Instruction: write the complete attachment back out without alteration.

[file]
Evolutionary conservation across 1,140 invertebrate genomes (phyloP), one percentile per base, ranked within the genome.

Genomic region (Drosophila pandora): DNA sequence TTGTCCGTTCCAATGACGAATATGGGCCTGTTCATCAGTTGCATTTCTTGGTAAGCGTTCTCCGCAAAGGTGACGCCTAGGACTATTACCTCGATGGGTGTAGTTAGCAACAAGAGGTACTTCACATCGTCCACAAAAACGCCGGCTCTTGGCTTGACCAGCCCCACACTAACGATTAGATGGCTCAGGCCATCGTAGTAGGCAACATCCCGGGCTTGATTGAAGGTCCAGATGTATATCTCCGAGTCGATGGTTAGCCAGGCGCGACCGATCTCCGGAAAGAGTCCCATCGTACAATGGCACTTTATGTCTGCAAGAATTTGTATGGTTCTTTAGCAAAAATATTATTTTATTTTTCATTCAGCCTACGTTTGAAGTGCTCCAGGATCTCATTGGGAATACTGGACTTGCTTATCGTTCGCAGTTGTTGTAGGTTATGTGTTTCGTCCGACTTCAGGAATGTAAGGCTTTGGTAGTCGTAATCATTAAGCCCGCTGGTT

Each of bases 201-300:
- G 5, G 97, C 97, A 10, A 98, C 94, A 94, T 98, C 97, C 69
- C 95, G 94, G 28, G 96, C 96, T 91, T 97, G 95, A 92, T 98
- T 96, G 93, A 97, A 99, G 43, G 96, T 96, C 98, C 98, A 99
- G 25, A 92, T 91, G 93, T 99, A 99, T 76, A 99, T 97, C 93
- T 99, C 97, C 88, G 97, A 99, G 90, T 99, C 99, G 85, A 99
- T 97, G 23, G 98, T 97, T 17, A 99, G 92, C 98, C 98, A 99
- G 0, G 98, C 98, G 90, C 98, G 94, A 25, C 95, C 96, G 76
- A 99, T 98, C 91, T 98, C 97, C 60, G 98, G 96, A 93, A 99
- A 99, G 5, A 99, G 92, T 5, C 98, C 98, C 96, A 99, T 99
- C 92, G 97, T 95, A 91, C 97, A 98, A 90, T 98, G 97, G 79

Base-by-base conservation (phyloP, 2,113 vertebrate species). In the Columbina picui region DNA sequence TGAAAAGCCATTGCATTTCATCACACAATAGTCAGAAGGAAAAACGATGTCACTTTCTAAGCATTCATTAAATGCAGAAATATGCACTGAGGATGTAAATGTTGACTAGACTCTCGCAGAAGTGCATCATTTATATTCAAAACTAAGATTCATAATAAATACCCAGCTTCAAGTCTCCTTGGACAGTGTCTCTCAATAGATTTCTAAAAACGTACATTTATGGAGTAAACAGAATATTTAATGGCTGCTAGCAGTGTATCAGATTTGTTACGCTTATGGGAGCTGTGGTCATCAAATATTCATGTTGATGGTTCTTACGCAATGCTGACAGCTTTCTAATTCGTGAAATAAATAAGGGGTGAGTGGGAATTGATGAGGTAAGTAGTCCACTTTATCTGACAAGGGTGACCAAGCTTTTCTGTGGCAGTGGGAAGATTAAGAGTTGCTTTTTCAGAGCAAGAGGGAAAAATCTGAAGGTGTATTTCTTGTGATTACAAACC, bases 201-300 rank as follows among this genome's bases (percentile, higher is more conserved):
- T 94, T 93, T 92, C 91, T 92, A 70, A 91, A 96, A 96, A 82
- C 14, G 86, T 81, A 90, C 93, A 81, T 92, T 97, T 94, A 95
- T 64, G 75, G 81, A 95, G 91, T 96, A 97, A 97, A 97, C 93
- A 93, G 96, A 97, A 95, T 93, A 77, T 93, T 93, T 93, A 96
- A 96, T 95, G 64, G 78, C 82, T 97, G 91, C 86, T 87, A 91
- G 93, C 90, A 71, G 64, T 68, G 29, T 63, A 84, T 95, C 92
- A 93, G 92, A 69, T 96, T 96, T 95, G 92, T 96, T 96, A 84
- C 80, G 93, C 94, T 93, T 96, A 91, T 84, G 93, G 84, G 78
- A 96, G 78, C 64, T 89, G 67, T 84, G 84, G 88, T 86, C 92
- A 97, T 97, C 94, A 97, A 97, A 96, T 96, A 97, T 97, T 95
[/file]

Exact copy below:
Evolutionary conservation across 1,140 invertebrate genomes (phyloP), one percentile per base, ranked within the genome.

Genomic region (Drosophila pandora): DNA sequence TTGTCCGTTCCAATGACGAATATGGGCCTGTTCATCAGTTGCATTTCTTGGTAAGCGTTCTCCGCAAAGGTGACGCCTAGGACTATTACCTCGATGGGTGTAGTTAGCAACAAGAGGTACTTCACATCGTCCACAAAAACGCCGGCTCTTGGCTTGACCAGCCCCACACTAACGATTAGATGGCTCAGGCCATCGTAGTAGGCAACATCCCGGGCTTGATTGAAGGTCCAGATGTATATCTCCGAGTCGATGGTTAGCCAGGCGCGACCGATCTCCGGAAAGAGTCCCATCGTACAATGGCACTTTATGTCTGCAAGAATTTGTATGGTTCTTTAGCAAAAATATTATTTTATTTTTCATTCAGCCTACGTTTGAAGTGCTCCAGGATCTCATTGGGAATACTGGACTTGCTTATCGTTCGCAGTTGTTGTAGGTTATGTGTTTCGTCCGACTTCAGGAATGTAAGGCTTTGGTAGTCGTAATCATTAAGCCCGCTGGTT

Each of bases 201-300:
- G 5, G 97, C 97, A 10, A 98, C 94, A 94, T 98, C 97, C 69
- C 95, G 94, G 28, G 96, C 96, T 91, T 97, G 95, A 92, T 98
- T 96, G 93, A 97, A 99, G 43, G 96, T 96, C 98, C 98, A 99
- G 25, A 92, T 91, G 93, T 99, A 99, T 76, A 99, T 97, C 93
- T 99, C 97, C 88, G 97, A 99, G 90, T 99, C 99, G 85, A 99
- T 97, G 23, G 98, T 97, T 17, A 99, G 92, C 98, C 98, A 99
- G 0, G 98, C 98, G 90, C 98, G 94, A 25, C 95, C 96, G 76
- A 99, T 98, C 91, T 98, C 97, C 60, G 98, G 96, A 93, A 99
- A 99, G 5, A 99, G 92, T 5, C 98, C 98, C 96, A 99, T 99
- C 92, G 97, T 95, A 91, C 97, A 98, A 90, T 98, G 97, G 79

Base-by-base conservation (phyloP, 2,113 vertebrate species). In the Columbina picui region DNA sequence TGAAAAGCCATTGCATTTCATCACACAATAGTCAGAAGGAAAAACGATGTCACTTTCTAAGCATTCATTAAATGCAGAAATATGCACTGAGGATGTAAATGTTGACTAGACTCTCGCAGAAGTGCATCATTTATATTCAAAACTAAGATTCATAATAAATACCCAGCTTCAAGTCTCCTTGGACAGTGTCTCTCAATAGATTTCTAAAAACGTACATTTATGGAGTAAACAGAATATTTAATGGCTGCTAGCAGTGTATCAGATTTGTTACGCTTATGGGAGCTGTGGTCATCAAATATTCATGTTGATGGTTCTTACGCAATGCTGACAGCTTTCTAATTCGTGAAATAAATAAGGGGTGAGTGGGAATTGATGAGGTAAGTAGTCCACTTTATCTGACAAGGGTGACCAAGCTTTTCTGTGGCAGTGGGAAGATTAAGAGTTGCTTTTTCAGAGCAAGAGGGAAAAATCTGAAGGTGTATTTCTTGTGATTACAAACC, bases 201-300 rank as follows among this genome's bases (percentile, higher is more conserved):
- T 94, T 93, T 92, C 91, T 92, A 70, A 91, A 96, A 96, A 82
- C 14, G 86, T 81, A 90, C 93, A 81, T 92, T 97, T 94, A 95
- T 64, G 75, G 81, A 95, G 91, T 96, A 97, A 97, A 97, C 93
- A 93, G 96, A 97, A 95, T 93, A 77, T 93, T 93, T 93, A 96
- A 96, T 95, G 64, G 78, C 82, T 97, G 91, C 86, T 87, A 91
- G 93, C 90, A 71, G 64, T 68, G 29, T 63, A 84, T 95, C 92
- A 93, G 92, A 69, T 96, T 96, T 95, G 92, T 96, T 96, A 84
- C 80, G 93, C 94, T 93, T 96, A 91, T 84, G 93, G 84, G 78
- A 96, G 78, C 64, T 89, G 67, T 84, G 84, G 88, T 86, C 92
- A 97, T 97, C 94, A 97, A 97, A 96, T 96, A 97, T 97, T 95